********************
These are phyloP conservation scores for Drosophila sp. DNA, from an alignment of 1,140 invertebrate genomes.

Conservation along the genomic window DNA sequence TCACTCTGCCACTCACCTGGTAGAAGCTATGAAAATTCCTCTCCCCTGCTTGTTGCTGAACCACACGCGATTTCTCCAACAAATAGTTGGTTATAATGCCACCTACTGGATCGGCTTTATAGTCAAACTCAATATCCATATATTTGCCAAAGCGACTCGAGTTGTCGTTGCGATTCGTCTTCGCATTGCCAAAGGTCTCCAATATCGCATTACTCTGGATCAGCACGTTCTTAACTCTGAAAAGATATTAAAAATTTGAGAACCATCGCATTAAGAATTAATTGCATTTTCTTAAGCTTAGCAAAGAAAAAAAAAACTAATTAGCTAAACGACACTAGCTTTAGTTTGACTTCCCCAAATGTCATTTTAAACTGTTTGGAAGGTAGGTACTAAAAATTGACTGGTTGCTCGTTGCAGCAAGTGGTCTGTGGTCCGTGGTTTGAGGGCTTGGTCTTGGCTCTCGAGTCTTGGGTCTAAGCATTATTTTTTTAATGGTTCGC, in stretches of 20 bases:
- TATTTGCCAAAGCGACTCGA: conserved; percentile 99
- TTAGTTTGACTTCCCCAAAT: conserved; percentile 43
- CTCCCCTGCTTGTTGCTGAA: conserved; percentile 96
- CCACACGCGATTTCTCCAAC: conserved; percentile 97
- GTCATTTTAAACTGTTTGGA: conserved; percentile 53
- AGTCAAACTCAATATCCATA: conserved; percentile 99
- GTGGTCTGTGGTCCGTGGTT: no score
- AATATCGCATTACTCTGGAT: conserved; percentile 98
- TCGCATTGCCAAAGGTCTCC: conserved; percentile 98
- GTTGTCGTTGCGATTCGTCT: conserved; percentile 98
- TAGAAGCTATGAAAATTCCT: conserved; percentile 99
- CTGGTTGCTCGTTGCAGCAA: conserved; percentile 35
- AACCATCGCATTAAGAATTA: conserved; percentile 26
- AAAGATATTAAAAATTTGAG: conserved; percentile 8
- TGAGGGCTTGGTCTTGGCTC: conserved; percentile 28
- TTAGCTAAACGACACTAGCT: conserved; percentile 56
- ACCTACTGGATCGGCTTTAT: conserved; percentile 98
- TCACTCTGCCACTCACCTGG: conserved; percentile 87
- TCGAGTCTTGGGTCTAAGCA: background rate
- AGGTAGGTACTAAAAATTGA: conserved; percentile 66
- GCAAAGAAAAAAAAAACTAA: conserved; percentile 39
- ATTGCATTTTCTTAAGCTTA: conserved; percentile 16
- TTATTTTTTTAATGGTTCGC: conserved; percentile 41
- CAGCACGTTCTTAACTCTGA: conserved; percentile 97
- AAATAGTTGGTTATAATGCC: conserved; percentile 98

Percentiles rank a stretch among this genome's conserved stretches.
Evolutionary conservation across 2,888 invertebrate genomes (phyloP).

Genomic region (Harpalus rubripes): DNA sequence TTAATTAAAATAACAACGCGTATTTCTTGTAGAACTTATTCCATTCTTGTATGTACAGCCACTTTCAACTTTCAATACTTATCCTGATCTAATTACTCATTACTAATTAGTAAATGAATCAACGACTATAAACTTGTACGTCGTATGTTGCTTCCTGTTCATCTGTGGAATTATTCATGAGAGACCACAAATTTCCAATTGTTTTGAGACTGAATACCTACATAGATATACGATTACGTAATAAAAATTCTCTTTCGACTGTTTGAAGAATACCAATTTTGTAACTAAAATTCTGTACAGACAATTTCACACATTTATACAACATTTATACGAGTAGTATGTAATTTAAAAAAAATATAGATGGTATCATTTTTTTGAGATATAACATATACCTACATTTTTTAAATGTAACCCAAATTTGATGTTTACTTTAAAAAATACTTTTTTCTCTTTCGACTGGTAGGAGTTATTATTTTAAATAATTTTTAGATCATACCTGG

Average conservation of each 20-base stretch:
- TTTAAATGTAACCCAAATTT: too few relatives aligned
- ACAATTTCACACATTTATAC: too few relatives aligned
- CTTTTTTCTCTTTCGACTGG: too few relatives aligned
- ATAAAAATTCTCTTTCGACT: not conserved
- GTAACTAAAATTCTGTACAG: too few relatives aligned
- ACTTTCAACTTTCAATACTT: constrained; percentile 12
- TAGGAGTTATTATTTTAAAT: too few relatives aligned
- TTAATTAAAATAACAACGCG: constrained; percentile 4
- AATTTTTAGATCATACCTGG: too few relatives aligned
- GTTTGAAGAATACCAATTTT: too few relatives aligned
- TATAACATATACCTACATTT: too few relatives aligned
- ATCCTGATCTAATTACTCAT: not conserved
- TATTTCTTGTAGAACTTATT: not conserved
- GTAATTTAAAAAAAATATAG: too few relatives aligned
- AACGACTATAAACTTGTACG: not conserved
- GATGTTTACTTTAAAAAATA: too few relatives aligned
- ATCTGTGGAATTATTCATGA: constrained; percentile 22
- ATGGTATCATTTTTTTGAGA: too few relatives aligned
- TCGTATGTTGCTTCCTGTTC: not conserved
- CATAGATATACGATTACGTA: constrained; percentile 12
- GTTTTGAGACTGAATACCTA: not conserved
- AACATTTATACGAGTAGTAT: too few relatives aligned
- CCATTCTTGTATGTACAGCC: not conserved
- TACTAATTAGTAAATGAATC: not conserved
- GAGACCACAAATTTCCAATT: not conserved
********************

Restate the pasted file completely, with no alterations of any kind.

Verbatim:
These are phyloP conservation scores for Drosophila sp. DNA, from an alignment of 1,140 invertebrate genomes.

Conservation along the genomic window DNA sequence TCACTCTGCCACTCACCTGGTAGAAGCTATGAAAATTCCTCTCCCCTGCTTGTTGCTGAACCACACGCGATTTCTCCAACAAATAGTTGGTTATAATGCCACCTACTGGATCGGCTTTATAGTCAAACTCAATATCCATATATTTGCCAAAGCGACTCGAGTTGTCGTTGCGATTCGTCTTCGCATTGCCAAAGGTCTCCAATATCGCATTACTCTGGATCAGCACGTTCTTAACTCTGAAAAGATATTAAAAATTTGAGAACCATCGCATTAAGAATTAATTGCATTTTCTTAAGCTTAGCAAAGAAAAAAAAAACTAATTAGCTAAACGACACTAGCTTTAGTTTGACTTCCCCAAATGTCATTTTAAACTGTTTGGAAGGTAGGTACTAAAAATTGACTGGTTGCTCGTTGCAGCAAGTGGTCTGTGGTCCGTGGTTTGAGGGCTTGGTCTTGGCTCTCGAGTCTTGGGTCTAAGCATTATTTTTTTAATGGTTCGC, in stretches of 20 bases:
- TATTTGCCAAAGCGACTCGA: conserved; percentile 99
- TTAGTTTGACTTCCCCAAAT: conserved; percentile 43
- CTCCCCTGCTTGTTGCTGAA: conserved; percentile 96
- CCACACGCGATTTCTCCAAC: conserved; percentile 97
- GTCATTTTAAACTGTTTGGA: conserved; percentile 53
- AGTCAAACTCAATATCCATA: conserved; percentile 99
- GTGGTCTGTGGTCCGTGGTT: no score
- AATATCGCATTACTCTGGAT: conserved; percentile 98
- TCGCATTGCCAAAGGTCTCC: conserved; percentile 98
- GTTGTCGTTGCGATTCGTCT: conserved; percentile 98
- TAGAAGCTATGAAAATTCCT: conserved; percentile 99
- CTGGTTGCTCGTTGCAGCAA: conserved; percentile 35
- AACCATCGCATTAAGAATTA: conserved; percentile 26
- AAAGATATTAAAAATTTGAG: conserved; percentile 8
- TGAGGGCTTGGTCTTGGCTC: conserved; percentile 28
- TTAGCTAAACGACACTAGCT: conserved; percentile 56
- ACCTACTGGATCGGCTTTAT: conserved; percentile 98
- TCACTCTGCCACTCACCTGG: conserved; percentile 87
- TCGAGTCTTGGGTCTAAGCA: background rate
- AGGTAGGTACTAAAAATTGA: conserved; percentile 66
- GCAAAGAAAAAAAAAACTAA: conserved; percentile 39
- ATTGCATTTTCTTAAGCTTA: conserved; percentile 16
- TTATTTTTTTAATGGTTCGC: conserved; percentile 41
- CAGCACGTTCTTAACTCTGA: conserved; percentile 97
- AAATAGTTGGTTATAATGCC: conserved; percentile 98

Percentiles rank a stretch among this genome's conserved stretches.
Evolutionary conservation across 2,888 invertebrate genomes (phyloP).

Genomic region (Harpalus rubripes): DNA sequence TTAATTAAAATAACAACGCGTATTTCTTGTAGAACTTATTCCATTCTTGTATGTACAGCCACTTTCAACTTTCAATACTTATCCTGATCTAATTACTCATTACTAATTAGTAAATGAATCAACGACTATAAACTTGTACGTCGTATGTTGCTTCCTGTTCATCTGTGGAATTATTCATGAGAGACCACAAATTTCCAATTGTTTTGAGACTGAATACCTACATAGATATACGATTACGTAATAAAAATTCTCTTTCGACTGTTTGAAGAATACCAATTTTGTAACTAAAATTCTGTACAGACAATTTCACACATTTATACAACATTTATACGAGTAGTATGTAATTTAAAAAAAATATAGATGGTATCATTTTTTTGAGATATAACATATACCTACATTTTTTAAATGTAACCCAAATTTGATGTTTACTTTAAAAAATACTTTTTTCTCTTTCGACTGGTAGGAGTTATTATTTTAAATAATTTTTAGATCATACCTGG

Average conservation of each 20-base stretch:
- TTTAAATGTAACCCAAATTT: too few relatives aligned
- ACAATTTCACACATTTATAC: too few relatives aligned
- CTTTTTTCTCTTTCGACTGG: too few relatives aligned
- ATAAAAATTCTCTTTCGACT: not conserved
- GTAACTAAAATTCTGTACAG: too few relatives aligned
- ACTTTCAACTTTCAATACTT: constrained; percentile 12
- TAGGAGTTATTATTTTAAAT: too few relatives aligned
- TTAATTAAAATAACAACGCG: constrained; percentile 4
- AATTTTTAGATCATACCTGG: too few relatives aligned
- GTTTGAAGAATACCAATTTT: too few relatives aligned
- TATAACATATACCTACATTT: too few relatives aligned
- ATCCTGATCTAATTACTCAT: not conserved
- TATTTCTTGTAGAACTTATT: not conserved
- GTAATTTAAAAAAAATATAG: too few relatives aligned
- AACGACTATAAACTTGTACG: not conserved
- GATGTTTACTTTAAAAAATA: too few relatives aligned
- ATCTGTGGAATTATTCATGA: constrained; percentile 22
- ATGGTATCATTTTTTTGAGA: too few relatives aligned
- TCGTATGTTGCTTCCTGTTC: not conserved
- CATAGATATACGATTACGTA: constrained; percentile 12
- GTTTTGAGACTGAATACCTA: not conserved
- AACATTTATACGAGTAGTAT: too few relatives aligned
- CCATTCTTGTATGTACAGCC: not conserved
- TACTAATTAGTAAATGAATC: not conserved
- GAGACCACAAATTTCCAATT: not conserved